Wind Research @ Western

The University of Western Ontario is internationally recognized as the leading university in wind engineering and wind-related research. Western’s strength comes from a strong, interdisciplinary team of more than 20 researchers from several faculties, including Engineering, Science, Social Science and Business. The University is also the only institution in Canada currently offering a graduate program in wind engineering.

The Boundary Layer Wind Tunnel Laboratory (BLWTL) is a cutting-edge facility for developing wind tunnel testing and analysis methods and providing planners at the design stage of projects with important solutions to complex wind engineering problems. BLWTL has contributed to most of the world’s major advances in wind engineering since it was established in 1964.

The Insurance Research Lab for Better Homes (IRLBH) – which hosts the “Three Little Pigs” project – is the first facility in the world to subject full-scale homes to simulated winds up to a category five hurricane in order to make them safer and increasingly cost-effective.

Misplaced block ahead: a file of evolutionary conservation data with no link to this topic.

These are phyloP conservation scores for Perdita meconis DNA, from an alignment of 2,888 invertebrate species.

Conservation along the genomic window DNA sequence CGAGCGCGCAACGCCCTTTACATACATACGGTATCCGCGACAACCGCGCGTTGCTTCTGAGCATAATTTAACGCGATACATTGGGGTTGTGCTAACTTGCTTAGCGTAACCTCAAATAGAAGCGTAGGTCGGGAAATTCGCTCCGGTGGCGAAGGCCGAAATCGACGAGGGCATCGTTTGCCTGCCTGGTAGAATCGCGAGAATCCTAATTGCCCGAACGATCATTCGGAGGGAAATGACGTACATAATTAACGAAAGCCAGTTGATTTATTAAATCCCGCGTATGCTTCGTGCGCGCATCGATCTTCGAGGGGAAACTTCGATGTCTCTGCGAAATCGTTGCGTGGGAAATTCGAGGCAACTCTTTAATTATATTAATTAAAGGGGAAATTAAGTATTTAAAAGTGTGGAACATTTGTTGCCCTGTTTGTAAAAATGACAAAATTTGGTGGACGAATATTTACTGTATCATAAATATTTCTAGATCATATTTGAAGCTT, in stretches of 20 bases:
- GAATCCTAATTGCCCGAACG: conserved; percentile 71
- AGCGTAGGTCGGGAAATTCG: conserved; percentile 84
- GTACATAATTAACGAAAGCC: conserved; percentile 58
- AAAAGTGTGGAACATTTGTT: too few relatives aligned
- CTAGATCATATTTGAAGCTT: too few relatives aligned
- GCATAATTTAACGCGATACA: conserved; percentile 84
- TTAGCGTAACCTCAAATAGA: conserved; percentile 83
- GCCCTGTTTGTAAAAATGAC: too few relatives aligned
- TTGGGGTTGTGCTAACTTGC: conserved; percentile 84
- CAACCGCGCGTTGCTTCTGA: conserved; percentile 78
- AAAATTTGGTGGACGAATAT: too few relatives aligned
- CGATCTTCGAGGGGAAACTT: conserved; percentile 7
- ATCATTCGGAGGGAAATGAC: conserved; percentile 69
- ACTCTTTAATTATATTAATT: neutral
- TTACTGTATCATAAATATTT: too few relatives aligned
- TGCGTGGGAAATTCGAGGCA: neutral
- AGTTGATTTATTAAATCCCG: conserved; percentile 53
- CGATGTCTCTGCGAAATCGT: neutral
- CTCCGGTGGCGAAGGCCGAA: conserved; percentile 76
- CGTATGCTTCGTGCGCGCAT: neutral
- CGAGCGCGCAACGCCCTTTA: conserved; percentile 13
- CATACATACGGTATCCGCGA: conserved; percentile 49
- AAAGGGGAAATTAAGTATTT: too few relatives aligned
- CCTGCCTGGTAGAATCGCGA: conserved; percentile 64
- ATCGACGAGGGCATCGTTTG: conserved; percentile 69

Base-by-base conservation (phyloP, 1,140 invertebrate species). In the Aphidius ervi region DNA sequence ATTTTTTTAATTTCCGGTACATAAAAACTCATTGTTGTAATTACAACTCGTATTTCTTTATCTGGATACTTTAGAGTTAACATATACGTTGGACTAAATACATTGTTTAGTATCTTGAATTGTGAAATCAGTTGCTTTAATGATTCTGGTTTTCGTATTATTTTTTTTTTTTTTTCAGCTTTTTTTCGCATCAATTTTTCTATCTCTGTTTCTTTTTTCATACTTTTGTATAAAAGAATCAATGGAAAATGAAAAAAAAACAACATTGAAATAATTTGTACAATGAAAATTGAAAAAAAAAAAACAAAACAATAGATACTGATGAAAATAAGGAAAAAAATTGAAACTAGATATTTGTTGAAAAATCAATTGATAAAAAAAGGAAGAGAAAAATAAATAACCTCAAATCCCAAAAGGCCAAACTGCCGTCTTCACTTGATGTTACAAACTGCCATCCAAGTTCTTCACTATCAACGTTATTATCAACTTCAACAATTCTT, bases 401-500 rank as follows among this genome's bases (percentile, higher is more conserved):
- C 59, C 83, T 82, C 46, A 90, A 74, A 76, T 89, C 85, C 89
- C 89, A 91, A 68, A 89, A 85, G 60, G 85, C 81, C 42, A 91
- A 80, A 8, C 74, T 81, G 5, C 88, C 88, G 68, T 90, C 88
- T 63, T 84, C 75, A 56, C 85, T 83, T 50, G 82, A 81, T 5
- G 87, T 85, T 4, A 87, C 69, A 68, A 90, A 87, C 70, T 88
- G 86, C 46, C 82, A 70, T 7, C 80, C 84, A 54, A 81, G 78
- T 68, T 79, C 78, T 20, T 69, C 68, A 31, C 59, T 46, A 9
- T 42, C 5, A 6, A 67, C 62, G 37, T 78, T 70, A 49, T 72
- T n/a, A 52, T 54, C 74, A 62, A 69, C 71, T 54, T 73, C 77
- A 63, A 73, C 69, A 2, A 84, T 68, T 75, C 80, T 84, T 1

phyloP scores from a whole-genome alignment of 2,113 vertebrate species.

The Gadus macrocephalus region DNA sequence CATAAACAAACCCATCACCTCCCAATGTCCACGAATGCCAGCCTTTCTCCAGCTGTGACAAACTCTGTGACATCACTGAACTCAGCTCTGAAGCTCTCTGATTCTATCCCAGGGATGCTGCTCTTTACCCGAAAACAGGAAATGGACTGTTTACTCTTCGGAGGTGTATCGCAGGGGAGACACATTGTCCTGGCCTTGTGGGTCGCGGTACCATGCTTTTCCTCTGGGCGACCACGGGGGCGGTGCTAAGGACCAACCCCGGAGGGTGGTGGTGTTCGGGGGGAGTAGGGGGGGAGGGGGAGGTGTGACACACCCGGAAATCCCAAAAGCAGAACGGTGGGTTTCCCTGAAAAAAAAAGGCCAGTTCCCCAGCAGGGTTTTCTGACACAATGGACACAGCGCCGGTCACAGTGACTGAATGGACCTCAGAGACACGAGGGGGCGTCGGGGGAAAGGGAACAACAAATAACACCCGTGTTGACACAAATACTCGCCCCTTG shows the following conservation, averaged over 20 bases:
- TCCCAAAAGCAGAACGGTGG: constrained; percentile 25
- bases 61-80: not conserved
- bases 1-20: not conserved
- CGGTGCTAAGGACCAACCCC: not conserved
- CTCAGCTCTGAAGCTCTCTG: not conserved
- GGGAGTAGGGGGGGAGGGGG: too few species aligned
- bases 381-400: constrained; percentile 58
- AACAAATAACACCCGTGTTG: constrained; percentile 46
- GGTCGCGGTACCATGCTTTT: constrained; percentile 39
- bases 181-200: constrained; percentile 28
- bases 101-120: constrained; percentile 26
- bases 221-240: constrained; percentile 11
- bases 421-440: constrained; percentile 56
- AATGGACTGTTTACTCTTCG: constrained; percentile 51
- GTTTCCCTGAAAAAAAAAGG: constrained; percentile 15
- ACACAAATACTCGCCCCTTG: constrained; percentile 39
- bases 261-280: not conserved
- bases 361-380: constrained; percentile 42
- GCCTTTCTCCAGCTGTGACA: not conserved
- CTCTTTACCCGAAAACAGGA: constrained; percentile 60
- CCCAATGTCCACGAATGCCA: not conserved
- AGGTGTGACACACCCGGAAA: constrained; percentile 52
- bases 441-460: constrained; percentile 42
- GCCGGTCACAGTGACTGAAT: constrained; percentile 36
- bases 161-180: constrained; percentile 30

Advanced Facilities for Avian Research (AFAR) is a specialized centre providing the infrastructure and initiative to facilitate interdisciplinary studies of bird behavior, physiology and neurobiology.

The Wind Engineering, Energy and Environment (WindEEE) Dome, the world’s first hexagonal wind tunnel, represents a technological breakthrough in the study of wind-related phenomena as it has the capability of physically simulating high intensity wind systems – including tornados, downbursts, gust fronts or low-level nocturnal currents – that cannot be created in any of the existing wind tunnels.

Western researchers have introduced technologies and influenced public policies to help mitigate the devastating effects of natural disasters like windstorms and triggered new programs in renewable energy. These collaborative efforts and core strengths have further benefited from the founding of the Institute for Catastrophic Loss Reduction (ICLR).